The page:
After reading about how to enhance the ROI of the shopping cart process, I became interested in the mobile shopping experience. While I am well versed in many forms of e-commerce, I never bought anything using my phone, despite the fact that most of my online time is spent on that device. I’m the ideal consumer for a mobile experience.
The majority of my online shopping happens through Amazon so I decided to compare experience between using their mobile enhanced web site on their iPhone shopping app. The differences between the two experiences are immediately striking. Check out these screens:
Hold on…more to come…
The two screen above combine to to make the home page of Amazon’s web-optimized site. While the menus do feel mobile friendly, the total experience is clumsy when compared to this:
The mobile app, as expected, takes advantage of all the available tools. Amazon maximizes space by placing account and cart information in the bottom nav bar and promoting three primary areas of business: Gold Box deals, customer recommendations and the Kindle App. You don’ t have to move finger to scroll to any other hidden information. From this point (I’m already logged in the screen shots), customers may want to login. While the mobile web site appears to be a stripped down version actual site, the app login screen is similar but it has one subtle but big difference:
A secure login button. One of the mental obstacles preventing me from doing mobile shopping was an absurd fear it wasn’t as secure as regular online shopping. Yes, there are different issues but nothing egregious. Amazon anticipated my concern and tried to alleviate it with that yellow Sign In button and security assurances. It worked. The web-optimized site did not have this, which left me feeling more confident when I used the app.
After searching for a few items, I dropped them into my shopping cart. The app utilized the phone in a few neat ways here. First, it displayed my item count in the cart in the lower nav bar. And whenever I dropped something into my cart, the phone vibrated to confirm the action. Again, these are just neat enhancements to the user experience. The shopping cart on the web site version felt boring compared to that.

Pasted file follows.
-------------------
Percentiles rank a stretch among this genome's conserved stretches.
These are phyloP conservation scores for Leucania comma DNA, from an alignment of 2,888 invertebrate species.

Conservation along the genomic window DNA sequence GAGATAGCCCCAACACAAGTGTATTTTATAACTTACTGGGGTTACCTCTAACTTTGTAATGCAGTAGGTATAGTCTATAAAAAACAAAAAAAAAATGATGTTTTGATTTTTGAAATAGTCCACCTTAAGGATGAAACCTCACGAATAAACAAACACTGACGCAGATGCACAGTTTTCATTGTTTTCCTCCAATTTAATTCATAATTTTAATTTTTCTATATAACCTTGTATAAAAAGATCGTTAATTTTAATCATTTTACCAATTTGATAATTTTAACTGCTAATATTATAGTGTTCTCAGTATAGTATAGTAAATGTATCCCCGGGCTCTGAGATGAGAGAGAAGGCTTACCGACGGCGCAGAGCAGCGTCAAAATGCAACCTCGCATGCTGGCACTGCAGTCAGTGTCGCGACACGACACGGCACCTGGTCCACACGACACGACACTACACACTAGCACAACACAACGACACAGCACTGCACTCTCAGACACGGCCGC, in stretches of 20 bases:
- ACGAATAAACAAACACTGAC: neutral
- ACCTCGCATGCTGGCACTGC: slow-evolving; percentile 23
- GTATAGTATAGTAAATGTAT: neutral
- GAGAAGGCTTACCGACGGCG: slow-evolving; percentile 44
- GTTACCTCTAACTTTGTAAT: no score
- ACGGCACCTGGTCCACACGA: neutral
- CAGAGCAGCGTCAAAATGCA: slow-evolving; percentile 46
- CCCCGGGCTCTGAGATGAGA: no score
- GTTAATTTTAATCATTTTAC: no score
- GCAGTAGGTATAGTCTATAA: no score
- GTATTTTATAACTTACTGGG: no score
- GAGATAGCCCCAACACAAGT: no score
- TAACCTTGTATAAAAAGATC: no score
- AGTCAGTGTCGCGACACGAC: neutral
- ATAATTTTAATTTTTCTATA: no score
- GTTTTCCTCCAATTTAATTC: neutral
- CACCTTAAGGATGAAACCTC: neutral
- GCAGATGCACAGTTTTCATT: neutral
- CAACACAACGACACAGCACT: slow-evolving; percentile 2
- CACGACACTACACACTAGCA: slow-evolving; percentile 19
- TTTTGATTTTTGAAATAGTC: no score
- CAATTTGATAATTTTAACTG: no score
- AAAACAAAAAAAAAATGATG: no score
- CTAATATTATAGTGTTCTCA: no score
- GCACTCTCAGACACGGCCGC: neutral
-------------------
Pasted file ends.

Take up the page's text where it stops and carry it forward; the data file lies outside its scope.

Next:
Here’s the shopping cart screen on the web site.
Notice how drab and complicated it looks compared to the app shopping cart.
The app version clearly displays the multiple items in the cart. There aren’t extra buttons or choices to make to reach the next step. You can adjust the quantity on both screens but one feels much more user friendly than the other. After clicking on the checkout screen, you are taken here:
The app’s order review screen combines or hides a few of the multiple screens from the web site’s checkout process. The shipping address field is highlight in red for you take action. You can select the Gift Option under each item individually, which is a nice feature too.
I didn’t finish the entire checkout process because, honestly, I wasn’t buying any books today. I walked away completely impressed with the Amazon app though. Based on my experience, I’ll look for retailer app to do my mobile shopping before I ever attempt to use their standard web site.
There is one other cool feature that the mobile-optimized web site didn’t have or was well hidden. Check this out:
A barcode scanner!
When you enter the search menu, you can choose to enter search criteria or scan a barcode from an item. For comparison shoppers, this is perfect. Just scan any item in a bricks & mortar store for a Amazon price comparison. You may just find some significant savings online.